A Winlock wood buyer was sentenced today in U.S. District Court in Tacoma to six months in prison, six months of home detention and three years of supervised release and $159,692 in restitution for violating the Lacey Act by trafficking in big leaf maple illegally cut on national forest land.

Harold Clause Kupers, 48, owner and operator of a now defunct company, J & L Tonewoods, had pleaded guilty in Nov. 2015 to purchasing multiple cuts of wood without requiring the seller to show a valid Specialized Forest Products Permit, as required by law. He admitted he suspected the wood had been illegally cut in the Gifford Pinchot National Forest.

At the sentencing hearing U.S. District Judge Benjamin H. Settle said, “You knew you were getting stolen wood, but you hid behind ignorance.”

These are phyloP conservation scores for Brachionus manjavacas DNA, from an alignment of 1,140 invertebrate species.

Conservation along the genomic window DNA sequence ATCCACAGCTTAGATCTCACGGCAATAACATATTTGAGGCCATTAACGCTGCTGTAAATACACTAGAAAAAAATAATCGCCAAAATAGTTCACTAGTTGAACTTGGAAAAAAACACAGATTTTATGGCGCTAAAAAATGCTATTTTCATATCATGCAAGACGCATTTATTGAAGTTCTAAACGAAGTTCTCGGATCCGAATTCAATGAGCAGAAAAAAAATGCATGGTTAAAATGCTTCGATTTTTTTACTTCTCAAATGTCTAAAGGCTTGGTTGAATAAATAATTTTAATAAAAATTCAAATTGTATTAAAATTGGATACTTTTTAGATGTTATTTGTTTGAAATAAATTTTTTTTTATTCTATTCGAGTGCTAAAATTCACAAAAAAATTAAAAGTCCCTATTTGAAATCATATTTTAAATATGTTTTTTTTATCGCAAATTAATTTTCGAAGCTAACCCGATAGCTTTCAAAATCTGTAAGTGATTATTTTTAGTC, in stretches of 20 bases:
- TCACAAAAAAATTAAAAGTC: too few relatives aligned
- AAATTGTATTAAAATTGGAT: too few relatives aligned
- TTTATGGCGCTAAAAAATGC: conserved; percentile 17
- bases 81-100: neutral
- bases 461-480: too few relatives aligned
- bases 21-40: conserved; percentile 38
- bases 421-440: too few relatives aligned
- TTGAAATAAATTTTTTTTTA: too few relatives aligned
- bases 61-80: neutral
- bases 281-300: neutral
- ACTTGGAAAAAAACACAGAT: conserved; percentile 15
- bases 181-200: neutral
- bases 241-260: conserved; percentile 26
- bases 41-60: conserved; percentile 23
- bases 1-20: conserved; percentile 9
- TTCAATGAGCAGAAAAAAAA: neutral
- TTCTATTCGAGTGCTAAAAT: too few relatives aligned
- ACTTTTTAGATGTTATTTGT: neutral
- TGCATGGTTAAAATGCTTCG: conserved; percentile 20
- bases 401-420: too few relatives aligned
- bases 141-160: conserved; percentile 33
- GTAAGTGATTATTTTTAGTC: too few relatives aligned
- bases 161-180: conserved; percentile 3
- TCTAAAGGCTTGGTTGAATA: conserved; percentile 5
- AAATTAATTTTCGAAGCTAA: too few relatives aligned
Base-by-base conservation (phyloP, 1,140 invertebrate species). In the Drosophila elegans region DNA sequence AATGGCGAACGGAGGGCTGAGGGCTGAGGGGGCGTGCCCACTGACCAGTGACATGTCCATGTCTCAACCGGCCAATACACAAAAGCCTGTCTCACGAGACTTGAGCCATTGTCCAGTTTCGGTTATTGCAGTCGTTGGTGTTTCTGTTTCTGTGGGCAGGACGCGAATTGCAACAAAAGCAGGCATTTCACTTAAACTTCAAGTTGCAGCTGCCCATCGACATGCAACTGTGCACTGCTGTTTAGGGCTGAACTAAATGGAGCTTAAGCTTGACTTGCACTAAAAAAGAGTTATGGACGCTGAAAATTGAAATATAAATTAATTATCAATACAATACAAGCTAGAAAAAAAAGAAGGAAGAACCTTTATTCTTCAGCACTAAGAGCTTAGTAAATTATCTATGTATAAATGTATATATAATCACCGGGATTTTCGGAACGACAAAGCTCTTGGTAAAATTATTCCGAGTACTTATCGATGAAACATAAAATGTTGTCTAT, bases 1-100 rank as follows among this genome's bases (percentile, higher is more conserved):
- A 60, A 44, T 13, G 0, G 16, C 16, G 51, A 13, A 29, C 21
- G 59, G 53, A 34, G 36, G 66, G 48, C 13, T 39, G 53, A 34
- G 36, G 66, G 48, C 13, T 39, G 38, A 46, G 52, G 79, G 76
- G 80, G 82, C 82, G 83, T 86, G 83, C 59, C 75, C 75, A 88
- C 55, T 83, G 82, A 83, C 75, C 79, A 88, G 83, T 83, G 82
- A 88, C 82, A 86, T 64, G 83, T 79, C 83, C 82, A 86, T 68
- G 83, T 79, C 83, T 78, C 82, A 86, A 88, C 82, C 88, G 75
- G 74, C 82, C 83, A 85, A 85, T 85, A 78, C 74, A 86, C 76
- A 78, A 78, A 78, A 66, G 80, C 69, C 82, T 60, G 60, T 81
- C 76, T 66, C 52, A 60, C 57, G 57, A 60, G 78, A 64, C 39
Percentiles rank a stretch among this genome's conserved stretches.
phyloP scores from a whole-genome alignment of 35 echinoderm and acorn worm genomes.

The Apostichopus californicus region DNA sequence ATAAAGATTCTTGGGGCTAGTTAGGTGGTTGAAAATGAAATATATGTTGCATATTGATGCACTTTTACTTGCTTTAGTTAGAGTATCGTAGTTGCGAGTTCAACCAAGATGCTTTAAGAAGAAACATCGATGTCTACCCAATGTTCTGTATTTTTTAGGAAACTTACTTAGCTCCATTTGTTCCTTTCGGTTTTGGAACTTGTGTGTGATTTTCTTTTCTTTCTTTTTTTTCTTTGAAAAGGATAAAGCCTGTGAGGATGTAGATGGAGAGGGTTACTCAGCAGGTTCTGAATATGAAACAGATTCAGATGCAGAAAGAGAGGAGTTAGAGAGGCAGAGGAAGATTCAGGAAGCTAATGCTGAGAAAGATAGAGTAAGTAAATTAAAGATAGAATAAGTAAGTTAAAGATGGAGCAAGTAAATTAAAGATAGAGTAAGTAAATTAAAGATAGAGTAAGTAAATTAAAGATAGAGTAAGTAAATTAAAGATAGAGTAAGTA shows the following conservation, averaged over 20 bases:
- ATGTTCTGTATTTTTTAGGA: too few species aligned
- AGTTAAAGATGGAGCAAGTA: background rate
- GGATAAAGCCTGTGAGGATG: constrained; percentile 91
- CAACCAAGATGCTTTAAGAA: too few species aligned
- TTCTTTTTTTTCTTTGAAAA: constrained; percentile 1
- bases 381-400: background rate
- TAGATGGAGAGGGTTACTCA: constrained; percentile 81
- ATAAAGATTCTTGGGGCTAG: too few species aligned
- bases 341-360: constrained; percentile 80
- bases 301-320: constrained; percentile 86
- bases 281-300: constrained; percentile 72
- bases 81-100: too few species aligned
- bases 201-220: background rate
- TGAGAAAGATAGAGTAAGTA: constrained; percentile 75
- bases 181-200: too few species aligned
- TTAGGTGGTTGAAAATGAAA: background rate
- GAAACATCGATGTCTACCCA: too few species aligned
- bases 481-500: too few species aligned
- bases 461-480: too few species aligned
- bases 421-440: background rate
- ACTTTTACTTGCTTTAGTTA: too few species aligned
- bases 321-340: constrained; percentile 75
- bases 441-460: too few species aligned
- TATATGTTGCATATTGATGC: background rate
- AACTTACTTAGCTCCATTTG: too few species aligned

According to records in the case, in April 2012, law enforcement officers with U.S. Forest Service met with Kupers and specifically informed him that he was required by state law to review documentation for all persons from whom he purchased maple. Despite being put on notice, he continued to buy figured maple without requiring the permit. Kupers then sold this figured maple to purchasers in interstate commerce for total revenues of $499,414.

Three men who illegally cut the wood previously pleaded guilty to theft of public property or conspiracy to steal public property for illegally harvesting the maple trees in the Gifford Pinchot National Forest in November and December 2011 and May 2012.

James Miller, 36, of Morton was sentenced in February 2016 to six months in prison and three years of supervised release. Ryan Justice, 28, of Randle, was sentenced in December 2015 to 15 months in prison. Kevin Mullins, 56, of Packwood, is scheduled for sentencing June 6, 2016.